The biggest reason: the allure of possession. The (as it turns out, unfounded) belief that ownership bestows security – you will always have it, you can use it whenever you want, no-one can take it from you. The delicious idea that once you have restored its breathtaking beauty, it will be yours to have and to hold from this day forward. That you will forever have the opportunity to turn down its lane and heave that sigh, to walk through the door and greet its ghosts, to sit under the cherry tree and soak in the serenity of its valley.
I think it was a pretty good reason, actually. Even if it didn’t turn out to be true in our case. Even if it doesn’t make any sense. The dream of it still has great allure.
Dear Shelagh. I’ve harboured such a dream as yours too. So many of us have. I’ve been thinking about dreams a lot lately – and what actually happens if/when a dream comes true one day. Dreaming is its own pleasure sometimes. But I digress. I really wanted to say that along with possession and ownership, there’s the big draw of having a tiny piece of a place you really love. An emotional security blanket, far from an financial one. I’ve often thought I’d ‘feel’ better if I owned a part of Italy. For now though I have to content myself with the sure knowledge that Italy owns a part of me. And yes, I see a book in all this for you. Wouldn’t that be great? xx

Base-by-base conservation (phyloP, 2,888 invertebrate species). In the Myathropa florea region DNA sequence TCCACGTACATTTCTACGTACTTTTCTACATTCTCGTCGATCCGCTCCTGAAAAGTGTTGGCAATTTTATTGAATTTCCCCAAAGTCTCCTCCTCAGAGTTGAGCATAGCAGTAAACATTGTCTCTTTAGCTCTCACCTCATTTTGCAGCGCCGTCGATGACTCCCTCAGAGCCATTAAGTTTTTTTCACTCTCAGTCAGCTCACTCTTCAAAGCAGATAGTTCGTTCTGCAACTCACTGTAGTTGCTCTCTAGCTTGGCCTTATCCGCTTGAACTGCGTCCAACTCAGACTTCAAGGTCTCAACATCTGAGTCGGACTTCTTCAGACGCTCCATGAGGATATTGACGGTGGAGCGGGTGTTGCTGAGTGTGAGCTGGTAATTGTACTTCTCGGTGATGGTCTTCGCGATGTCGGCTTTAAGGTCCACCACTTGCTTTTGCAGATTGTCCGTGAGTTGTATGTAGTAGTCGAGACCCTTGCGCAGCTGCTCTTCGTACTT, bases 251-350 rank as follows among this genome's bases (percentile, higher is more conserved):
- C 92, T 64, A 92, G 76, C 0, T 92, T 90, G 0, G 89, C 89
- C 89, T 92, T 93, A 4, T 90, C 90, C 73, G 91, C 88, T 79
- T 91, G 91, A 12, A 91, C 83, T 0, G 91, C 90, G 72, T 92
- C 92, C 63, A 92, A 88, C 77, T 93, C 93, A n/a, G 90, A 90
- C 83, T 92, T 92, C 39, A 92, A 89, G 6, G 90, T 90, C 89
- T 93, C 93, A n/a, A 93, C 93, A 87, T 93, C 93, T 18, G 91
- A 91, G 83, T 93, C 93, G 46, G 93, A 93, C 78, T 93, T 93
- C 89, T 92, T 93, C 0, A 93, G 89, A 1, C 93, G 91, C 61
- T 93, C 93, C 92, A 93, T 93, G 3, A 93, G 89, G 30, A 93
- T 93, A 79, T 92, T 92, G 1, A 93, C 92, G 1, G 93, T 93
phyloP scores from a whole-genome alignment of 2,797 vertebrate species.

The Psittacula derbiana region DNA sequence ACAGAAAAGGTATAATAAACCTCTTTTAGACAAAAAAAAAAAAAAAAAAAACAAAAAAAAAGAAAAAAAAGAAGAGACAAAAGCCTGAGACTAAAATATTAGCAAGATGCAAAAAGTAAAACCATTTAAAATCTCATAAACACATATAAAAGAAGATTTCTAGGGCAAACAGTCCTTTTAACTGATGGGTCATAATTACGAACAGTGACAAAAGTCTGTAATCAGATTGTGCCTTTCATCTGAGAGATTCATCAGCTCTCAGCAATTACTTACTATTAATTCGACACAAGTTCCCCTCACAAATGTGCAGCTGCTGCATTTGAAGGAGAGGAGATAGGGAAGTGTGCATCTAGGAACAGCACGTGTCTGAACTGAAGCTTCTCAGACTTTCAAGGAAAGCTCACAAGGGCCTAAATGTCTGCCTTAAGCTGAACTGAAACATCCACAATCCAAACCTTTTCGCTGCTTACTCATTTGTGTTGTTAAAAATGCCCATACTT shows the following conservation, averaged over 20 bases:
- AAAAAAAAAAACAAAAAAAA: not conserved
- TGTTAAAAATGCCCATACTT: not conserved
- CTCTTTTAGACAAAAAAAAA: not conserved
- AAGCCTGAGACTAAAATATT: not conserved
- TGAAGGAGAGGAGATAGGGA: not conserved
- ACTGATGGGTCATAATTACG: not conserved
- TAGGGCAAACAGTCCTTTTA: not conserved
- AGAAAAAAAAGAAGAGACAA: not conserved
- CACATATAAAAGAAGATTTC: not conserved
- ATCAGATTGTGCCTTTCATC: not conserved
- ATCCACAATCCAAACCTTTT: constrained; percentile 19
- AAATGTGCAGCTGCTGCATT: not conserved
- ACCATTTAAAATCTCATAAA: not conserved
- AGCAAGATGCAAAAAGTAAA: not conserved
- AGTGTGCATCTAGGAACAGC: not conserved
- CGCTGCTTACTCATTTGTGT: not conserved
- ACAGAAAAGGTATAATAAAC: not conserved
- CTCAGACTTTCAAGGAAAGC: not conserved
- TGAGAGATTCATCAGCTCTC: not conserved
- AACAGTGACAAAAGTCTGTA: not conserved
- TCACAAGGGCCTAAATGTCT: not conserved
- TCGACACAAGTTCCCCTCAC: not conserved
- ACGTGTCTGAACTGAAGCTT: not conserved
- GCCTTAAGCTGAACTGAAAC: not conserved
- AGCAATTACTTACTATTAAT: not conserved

I’m sure I’d feel better if I continued to own a piece of Italy, too – but sometimes desires come at too great a cost. And the sense that it owns a bit of us instead is a lovely thought. The experiences there, the shaping of our perspectives on so many things – ownership doesn’t change any of that.
Your question about what happens when dreams do come true is interesting. Along the lines of ‘be careful what you wish for’, it’s not always what you expect. Some of mine have resulted in even more than I hoped for. Those are the ones that keep me dreaming AND acting.
Debra Kolkka said:
Luckily for us our dream of owning a place in Italy has worked very well. We didn’t have to renovate and the price of our apartment was manageable. We rent to friends and aquaintances when we are not there and that covers all our costs. I love being part of a community in our village and going ” home ” to Italy.
I spend 6 months each year in Italy, which I would not be able to do if not for our situation.
The house we are building in the mountains is another story…..not finished yet.
I think you did a lot of things right…you got a place that was immediately habitable, you’re right in a town that is recognized, but not inundated, making it attractive to rentals, and you probably budgeted! We just fell in love and failed to plan it all properly in our blindness. It was a lengthy swoon. Great fun, but tough to sustain.
Shelagh–Thank you so much for this thoughtful post. It confirms what I have concluded. I have been thinking that instead of renovation we could spend 3 months or so renting a home in each of that long list of places that I want to experience. Right now we will focus on renovation of the two homes we already own, so that they will be rentable when I retire. I do love to dream, though and look forward to reading a book if you decide to write one about your experience.
Having a long list of places you want to go can be at odds with owning a single place to which you feel obliged to go. But, as you’ve figured out, if you have a vacation home (or any home) in a popular place, you can always rent it out and use the money to go someplace else yourself – or do a home swap. That was part of our original plan for Godzillavilla, but now we’re going back to having just one, in Toronto. You seem to have managed things better than we did. Please share any good tips you learned!
As for a book…it has crossed my mind. Thanks for the encouragement.